Charlotte Badger

Charlotte Badger

By Lester Hall
 

Charlotte was a defiant, said to be immoral woman who was no stranger to the art of pleasing men. It is thought that, using her feminine energies she incited the mutiny of a crew and took over the ship Venus while in an Australian port in 1806. She joined the fray with pistol and sword. Having taken the ship and returned a flogging to the captain, she masterminded the pirating of another vessel for supplies and headed with her lover on the Venus to The Bay of Islands here in New Zealand. Possibly understanding more about the repercussions for the mutiny she let the Bay sail from the Bay without her. She is said to be one of the first Pakeha women to live with the maori, taking up with a sub chief of the area. Her fate is not clear but she is known to have refused passage away from the the Bay on several occasions. She is thought to have eventually run away to Tonga with her daughter to escape Maori retribution for some unknown transgression and is thought to have even made it to America. Whatever the fate of Charlotte, she is shown here with some poetic license to be a woman of daring, intrigue and lust as is befitting a woman of such resilience and persuasion..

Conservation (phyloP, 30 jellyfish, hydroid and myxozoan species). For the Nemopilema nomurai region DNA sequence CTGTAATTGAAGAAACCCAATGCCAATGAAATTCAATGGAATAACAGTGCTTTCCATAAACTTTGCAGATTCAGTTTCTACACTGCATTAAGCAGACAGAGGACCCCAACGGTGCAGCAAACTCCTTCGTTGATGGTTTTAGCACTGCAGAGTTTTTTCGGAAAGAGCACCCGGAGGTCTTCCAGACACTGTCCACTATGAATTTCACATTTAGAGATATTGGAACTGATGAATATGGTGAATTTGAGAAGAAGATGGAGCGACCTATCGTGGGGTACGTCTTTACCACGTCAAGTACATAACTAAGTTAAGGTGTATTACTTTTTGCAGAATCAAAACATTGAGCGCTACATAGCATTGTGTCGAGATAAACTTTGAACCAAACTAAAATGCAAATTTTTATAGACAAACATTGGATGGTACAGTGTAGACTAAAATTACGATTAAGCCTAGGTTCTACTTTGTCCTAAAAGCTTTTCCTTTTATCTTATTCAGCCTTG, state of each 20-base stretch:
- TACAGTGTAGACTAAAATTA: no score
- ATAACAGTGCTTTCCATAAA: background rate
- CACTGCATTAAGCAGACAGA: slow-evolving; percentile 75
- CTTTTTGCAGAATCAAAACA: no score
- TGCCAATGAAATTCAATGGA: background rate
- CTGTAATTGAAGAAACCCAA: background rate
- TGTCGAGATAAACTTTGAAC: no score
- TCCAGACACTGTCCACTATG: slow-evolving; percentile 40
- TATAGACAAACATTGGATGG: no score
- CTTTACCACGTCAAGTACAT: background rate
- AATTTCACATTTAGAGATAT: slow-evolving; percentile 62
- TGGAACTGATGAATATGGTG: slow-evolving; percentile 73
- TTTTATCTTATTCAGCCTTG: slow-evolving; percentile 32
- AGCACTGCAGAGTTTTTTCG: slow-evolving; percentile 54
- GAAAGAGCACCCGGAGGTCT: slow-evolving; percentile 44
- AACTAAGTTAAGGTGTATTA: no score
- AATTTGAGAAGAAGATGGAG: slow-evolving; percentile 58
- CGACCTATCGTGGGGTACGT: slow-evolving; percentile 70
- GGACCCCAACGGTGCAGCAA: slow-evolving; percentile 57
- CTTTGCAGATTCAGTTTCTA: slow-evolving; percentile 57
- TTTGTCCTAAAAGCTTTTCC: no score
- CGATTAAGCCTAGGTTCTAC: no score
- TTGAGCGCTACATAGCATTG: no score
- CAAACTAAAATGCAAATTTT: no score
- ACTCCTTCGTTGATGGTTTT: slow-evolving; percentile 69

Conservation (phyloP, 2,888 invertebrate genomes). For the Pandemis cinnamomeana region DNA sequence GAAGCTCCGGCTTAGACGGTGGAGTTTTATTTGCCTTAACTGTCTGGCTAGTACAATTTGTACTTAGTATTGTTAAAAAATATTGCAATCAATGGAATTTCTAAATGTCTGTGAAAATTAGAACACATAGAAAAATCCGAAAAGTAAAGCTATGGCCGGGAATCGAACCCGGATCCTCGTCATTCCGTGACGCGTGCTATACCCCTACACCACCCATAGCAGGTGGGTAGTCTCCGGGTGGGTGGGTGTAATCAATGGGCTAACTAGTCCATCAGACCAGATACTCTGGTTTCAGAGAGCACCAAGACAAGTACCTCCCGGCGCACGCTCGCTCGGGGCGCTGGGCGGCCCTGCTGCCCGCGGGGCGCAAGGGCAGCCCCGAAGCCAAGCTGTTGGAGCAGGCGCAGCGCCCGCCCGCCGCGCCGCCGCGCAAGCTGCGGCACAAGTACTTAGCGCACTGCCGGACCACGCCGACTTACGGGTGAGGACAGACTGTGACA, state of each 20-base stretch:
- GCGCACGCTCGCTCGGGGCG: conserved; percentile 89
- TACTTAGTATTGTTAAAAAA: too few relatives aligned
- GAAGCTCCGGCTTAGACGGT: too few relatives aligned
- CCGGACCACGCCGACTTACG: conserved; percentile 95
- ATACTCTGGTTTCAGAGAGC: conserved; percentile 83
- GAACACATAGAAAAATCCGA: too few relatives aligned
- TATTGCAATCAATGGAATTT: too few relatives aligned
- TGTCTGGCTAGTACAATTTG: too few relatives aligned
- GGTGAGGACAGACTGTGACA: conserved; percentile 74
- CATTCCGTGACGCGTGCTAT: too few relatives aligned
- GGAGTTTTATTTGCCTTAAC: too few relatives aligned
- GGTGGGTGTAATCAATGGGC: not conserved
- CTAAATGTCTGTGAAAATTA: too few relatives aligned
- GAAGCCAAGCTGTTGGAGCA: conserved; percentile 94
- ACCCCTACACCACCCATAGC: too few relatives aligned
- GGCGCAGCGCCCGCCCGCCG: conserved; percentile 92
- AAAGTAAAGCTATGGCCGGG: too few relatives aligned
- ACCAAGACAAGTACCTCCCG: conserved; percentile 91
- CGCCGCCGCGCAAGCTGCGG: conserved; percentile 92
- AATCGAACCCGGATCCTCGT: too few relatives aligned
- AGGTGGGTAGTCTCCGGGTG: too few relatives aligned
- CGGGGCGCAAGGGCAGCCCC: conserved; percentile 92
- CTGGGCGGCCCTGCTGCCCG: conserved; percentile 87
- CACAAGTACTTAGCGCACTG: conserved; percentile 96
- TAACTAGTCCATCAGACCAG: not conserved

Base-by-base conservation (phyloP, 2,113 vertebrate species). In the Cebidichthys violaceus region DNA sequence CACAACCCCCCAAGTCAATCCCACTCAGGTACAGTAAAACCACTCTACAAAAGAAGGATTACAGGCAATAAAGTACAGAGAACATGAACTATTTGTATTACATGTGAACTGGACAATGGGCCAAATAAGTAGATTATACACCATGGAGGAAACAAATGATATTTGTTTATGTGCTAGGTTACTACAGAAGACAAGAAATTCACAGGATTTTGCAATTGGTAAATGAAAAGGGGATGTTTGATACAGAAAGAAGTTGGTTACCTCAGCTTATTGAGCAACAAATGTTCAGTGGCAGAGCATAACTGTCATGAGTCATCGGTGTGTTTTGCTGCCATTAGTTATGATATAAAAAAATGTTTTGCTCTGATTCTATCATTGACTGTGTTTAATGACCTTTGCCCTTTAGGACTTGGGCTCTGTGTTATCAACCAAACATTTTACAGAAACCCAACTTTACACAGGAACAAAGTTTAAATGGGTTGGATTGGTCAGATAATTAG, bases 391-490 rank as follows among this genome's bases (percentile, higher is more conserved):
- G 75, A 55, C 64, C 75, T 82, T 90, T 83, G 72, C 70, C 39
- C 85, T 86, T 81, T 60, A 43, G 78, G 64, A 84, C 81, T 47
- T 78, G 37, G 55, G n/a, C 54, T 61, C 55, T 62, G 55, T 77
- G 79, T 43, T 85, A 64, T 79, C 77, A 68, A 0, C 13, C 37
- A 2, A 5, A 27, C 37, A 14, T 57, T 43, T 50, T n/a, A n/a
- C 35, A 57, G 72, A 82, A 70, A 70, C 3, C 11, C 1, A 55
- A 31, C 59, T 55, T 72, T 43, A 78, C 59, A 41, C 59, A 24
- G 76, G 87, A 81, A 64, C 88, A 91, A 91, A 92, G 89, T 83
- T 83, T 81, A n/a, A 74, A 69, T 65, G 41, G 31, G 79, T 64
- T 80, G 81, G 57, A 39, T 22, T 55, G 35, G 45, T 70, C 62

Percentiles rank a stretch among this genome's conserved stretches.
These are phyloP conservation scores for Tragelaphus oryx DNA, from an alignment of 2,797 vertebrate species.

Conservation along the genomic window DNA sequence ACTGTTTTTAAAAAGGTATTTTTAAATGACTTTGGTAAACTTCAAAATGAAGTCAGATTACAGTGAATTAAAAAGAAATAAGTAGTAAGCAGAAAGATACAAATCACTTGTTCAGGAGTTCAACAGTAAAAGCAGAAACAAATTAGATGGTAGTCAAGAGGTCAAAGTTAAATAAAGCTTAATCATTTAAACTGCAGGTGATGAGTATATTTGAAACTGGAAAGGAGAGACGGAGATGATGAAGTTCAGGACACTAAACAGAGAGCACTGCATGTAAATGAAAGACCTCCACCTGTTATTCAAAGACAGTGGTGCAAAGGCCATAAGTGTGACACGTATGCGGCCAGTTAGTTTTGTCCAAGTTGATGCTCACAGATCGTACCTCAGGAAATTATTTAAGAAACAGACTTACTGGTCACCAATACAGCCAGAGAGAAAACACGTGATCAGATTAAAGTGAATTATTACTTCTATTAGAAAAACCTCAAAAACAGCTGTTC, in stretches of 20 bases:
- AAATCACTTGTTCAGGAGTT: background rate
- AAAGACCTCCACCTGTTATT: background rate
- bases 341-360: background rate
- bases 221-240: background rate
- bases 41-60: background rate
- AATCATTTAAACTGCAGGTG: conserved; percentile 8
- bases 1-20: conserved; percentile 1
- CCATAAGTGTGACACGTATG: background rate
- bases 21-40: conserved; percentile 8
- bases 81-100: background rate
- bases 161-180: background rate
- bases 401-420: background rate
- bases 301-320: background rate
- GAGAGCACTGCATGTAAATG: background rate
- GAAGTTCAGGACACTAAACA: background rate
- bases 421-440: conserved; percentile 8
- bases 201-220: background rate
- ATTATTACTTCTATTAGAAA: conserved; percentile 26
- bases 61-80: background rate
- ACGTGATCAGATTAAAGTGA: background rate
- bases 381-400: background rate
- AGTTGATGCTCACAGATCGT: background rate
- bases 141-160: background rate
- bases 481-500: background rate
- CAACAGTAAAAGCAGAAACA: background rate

Printed by the artist usig acid free, museum quality paper, packaging & archival inks

Measures 485x330mm

 
Shipped to the North Island
Price: $401.00
 
Shipped to the South Island
Price: $401.00
 
Shipped Overseas
 


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Lester Hall

My name is Lester Hall and I was born Pakeha in Wellington, New Zealand in 1956.
I have painted and studied New Zealand history and Maori/European/Pacific centric artwork all of that time.

I have worked as a design and display technician with the most extensive and important collection of Maori and Pacific artifacts in the World at the Auckland Institute and Museum.
This meant constant interaction with the most noted ethnologists, historians and museum curators in the country.
I consider myself an outsider artist, social commentator first and my art is a vehicle for my thoughts and philosophies and aspirations for my country. My art is a conversation with myself and represents moving thought not static dogma. My prints are not numbered and I change them to reflect or emphasise my thoughts whenever I choose to.
 
 
 
 

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